This is not a tower or a skyscraper, it is more the appearance of an emerging singularity in the centre of a calm city. Unlike the slender needles and belltowers that usually cross the horizons of horizontal cities, this structure is a fluid mass that wells up like a geiser under permanent and calculated pressure. Its vertical surface evokes the water: smooth and continuous, shining and transparent. It is the architecture of the earth without the heaviness of stone, like a distant echo of the old Catalan formal obsessions carried in by the wind from Montserrat. Its material and light ambiguities make the tower resonate on the Mediterranean horizon by day and by night, like a distant mirage, marking the access to Avinguda Diagonal from Plaça de les Glòries. After a decade since its construction, this building has become an international reference symbol for the city.

Ateliers Jean Nouvel y b720 Fermín Vázquez Arquitectos


Habitat ME Hotel, 1999-2008 C. Pere IV, 272 | BCN5

This hotel integrates the two component dimensions of the Catalan capitalâ&#x20AC;&#x2122;s identity: the horizontality of its urban fabric, a legacy of the CerdĂ Plan, and its dynamic verticality exemplified by the Sagrada Familia. The hotel tower is composed of two structures:


a cube-shaped building and a 120-metre high tower. The tower is a rectangular parallelepiped cut lengthwise into two bodies. These boxes placed against each other are the key to the functional organisation.

<m> L4 Poblenou tram Pere IV

Dominique Perrault Architecte, Corada Figueres Arquitectos, AIA Salazar-Navarro

Plug-In Building, 2006-2012 C. Pujades, 51-57 | BCN5

The area of the 22@ district has gradually been transformed. The street blocks designed by CerdĂ and initially occupied by workshops, industrial factories and some residential blocks have been partially demolished, maintaining only those buildings whose architectural singularity required preservation. Our buildings have gradually occupied the empty spaces between those that have been preserved. This project reconstructs the original plot, re54

covering its geometry which obeys the orientation of Carrer Pere IV. The street blockâ&#x20AC;&#x2122;s irregularity also allows sense to be made of the crossing through the block from one street to another, and across the building. The final structure is that of a fragmented building, that maintains no fixed alignment, where the vertical spaces and the street-courtyards add a certain spatial complexity to the interior voids for communication and access.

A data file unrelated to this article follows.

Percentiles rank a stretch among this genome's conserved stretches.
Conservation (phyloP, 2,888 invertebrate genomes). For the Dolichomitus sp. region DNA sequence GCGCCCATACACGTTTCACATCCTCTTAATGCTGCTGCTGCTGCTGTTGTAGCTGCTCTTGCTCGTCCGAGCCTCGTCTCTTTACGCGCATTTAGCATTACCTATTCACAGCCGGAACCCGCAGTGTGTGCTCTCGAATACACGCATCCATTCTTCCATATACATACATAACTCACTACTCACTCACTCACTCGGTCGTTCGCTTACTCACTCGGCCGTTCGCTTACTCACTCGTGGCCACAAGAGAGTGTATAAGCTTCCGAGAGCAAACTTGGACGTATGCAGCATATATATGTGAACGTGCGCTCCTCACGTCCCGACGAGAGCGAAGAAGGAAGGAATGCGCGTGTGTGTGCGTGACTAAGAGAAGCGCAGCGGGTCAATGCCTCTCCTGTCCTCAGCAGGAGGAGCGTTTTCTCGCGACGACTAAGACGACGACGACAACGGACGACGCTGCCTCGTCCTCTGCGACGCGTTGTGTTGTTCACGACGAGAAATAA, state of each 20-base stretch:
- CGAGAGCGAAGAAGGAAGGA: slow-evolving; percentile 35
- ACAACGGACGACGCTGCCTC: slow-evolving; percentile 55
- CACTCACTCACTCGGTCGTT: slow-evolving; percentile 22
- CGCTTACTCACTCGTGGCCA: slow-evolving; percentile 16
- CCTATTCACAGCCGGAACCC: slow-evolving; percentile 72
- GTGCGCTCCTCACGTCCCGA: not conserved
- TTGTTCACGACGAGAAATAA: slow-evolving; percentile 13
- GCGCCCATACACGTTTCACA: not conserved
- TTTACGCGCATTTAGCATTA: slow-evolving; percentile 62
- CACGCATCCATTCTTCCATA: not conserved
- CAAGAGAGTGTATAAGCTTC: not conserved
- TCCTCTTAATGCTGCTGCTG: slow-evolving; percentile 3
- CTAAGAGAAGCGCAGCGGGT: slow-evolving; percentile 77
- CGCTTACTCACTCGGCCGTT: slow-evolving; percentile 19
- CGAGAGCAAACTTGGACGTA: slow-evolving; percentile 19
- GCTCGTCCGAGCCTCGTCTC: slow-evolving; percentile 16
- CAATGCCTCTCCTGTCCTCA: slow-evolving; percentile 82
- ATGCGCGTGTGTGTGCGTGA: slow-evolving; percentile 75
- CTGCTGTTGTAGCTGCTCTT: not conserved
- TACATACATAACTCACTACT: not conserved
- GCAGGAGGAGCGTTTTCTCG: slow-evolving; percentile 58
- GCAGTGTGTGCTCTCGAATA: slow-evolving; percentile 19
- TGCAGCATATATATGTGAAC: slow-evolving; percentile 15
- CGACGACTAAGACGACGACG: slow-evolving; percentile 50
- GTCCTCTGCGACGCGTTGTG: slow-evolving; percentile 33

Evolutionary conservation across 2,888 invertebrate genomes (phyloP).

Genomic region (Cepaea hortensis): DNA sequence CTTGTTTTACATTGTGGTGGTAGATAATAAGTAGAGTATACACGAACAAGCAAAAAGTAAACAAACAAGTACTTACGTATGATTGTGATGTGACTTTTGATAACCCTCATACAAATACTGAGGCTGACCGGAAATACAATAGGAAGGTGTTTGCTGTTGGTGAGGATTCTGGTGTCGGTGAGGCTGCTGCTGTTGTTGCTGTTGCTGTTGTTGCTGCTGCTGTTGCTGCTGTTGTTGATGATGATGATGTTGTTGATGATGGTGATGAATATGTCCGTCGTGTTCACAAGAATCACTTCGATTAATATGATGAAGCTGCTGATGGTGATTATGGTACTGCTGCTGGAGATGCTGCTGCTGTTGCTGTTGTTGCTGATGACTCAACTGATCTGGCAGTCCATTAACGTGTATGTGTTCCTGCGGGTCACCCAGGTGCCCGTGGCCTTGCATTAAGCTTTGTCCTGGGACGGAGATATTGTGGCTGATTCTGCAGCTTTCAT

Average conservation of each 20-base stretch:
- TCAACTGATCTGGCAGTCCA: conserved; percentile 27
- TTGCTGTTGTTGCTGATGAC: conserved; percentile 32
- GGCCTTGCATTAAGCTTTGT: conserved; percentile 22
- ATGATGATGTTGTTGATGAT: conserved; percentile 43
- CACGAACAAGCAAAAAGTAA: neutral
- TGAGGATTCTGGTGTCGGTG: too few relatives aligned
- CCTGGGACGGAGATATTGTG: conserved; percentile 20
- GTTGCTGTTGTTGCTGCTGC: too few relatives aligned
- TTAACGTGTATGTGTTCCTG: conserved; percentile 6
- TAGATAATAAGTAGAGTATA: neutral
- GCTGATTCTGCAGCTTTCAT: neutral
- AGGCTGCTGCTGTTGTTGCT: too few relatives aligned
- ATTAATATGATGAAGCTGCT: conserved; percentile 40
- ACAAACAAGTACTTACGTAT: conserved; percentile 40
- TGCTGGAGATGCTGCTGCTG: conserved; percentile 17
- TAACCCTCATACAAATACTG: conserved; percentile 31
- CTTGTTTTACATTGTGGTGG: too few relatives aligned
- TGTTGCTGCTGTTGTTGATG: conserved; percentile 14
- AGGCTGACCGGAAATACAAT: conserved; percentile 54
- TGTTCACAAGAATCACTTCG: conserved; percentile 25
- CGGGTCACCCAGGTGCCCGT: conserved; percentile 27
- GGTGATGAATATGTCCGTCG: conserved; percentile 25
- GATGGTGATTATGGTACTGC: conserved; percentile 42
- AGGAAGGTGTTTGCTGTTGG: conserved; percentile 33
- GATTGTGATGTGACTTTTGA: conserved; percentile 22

<m> L1 Marina - L4 Bogatell tram Marina

Mias arquitectes - Josep Mias

Media-ICT Building, 2007-2009 C. Roc Boronat, 117 | BCN5

The Media-ICT Building is the connecting hub and central meeting point for the Media and ICT clusters of Barcelona’s district 22@. This emblematic headquarters for digital enterprise and vehicle for promoting new technologies is combined with a civic, socially open space. The building is cubeshaped and composed of large iron beams covered by a translucent and innovative cladding known as ETFE (Ethylene Tetraflu-


oroethylene). This is a construction material made of inflatable plastic bubbles that acts as an external covering and a mobile sunscreen. Thus, this attractive covering acts as an instrument to regulate light and temperature, avoiding the spillage into the atmosphere of 114 tonnes of CO2 per year and saving some 20% on air conditioning. Each of the four façades of the Media-ICT building is different to adapt to the varying orientations.

<m> L1 Glòries - L4 Llacuna tram Ca l’Aranyó

Cloud 9 - Enric Ruiz-Geli

City of Justice, 2004-2009

fgc Magòria-La Campana

Gran Via de les Corts Catalanes, 111 | BCN4

Insertion of 240,000 m2 of floor area in a relatively small space and a point concerning the city lacks clear urban fragmentation is solved by the program in nine prismatic blocks of colors and sizes that are available with some avoiding compositional freedom rigid orthogonal order. The monolithic character of the buildings, constructed in situ concrete forming colored body structural facades of 25 centimeters thick,


convey an abstract severity contrasts with the lightness and flexibility of working spaces that appear after them. Among the buildings you build a large public plaza that connects the two main routes of access to the complex. Four of the nine buildings for courthouses are interconnected by a continuous and common atrium four heights that acts as internal street layout and public access to the halls of view.

b720 Fermín Vázquez Arquitectos col David Chipperfield Architects

Hesperia Hotel, 2000-2006

<M> L1 Hospital de Bellvitge

Avd. Mare de Déu de Bellvitge, 3 | BCN 4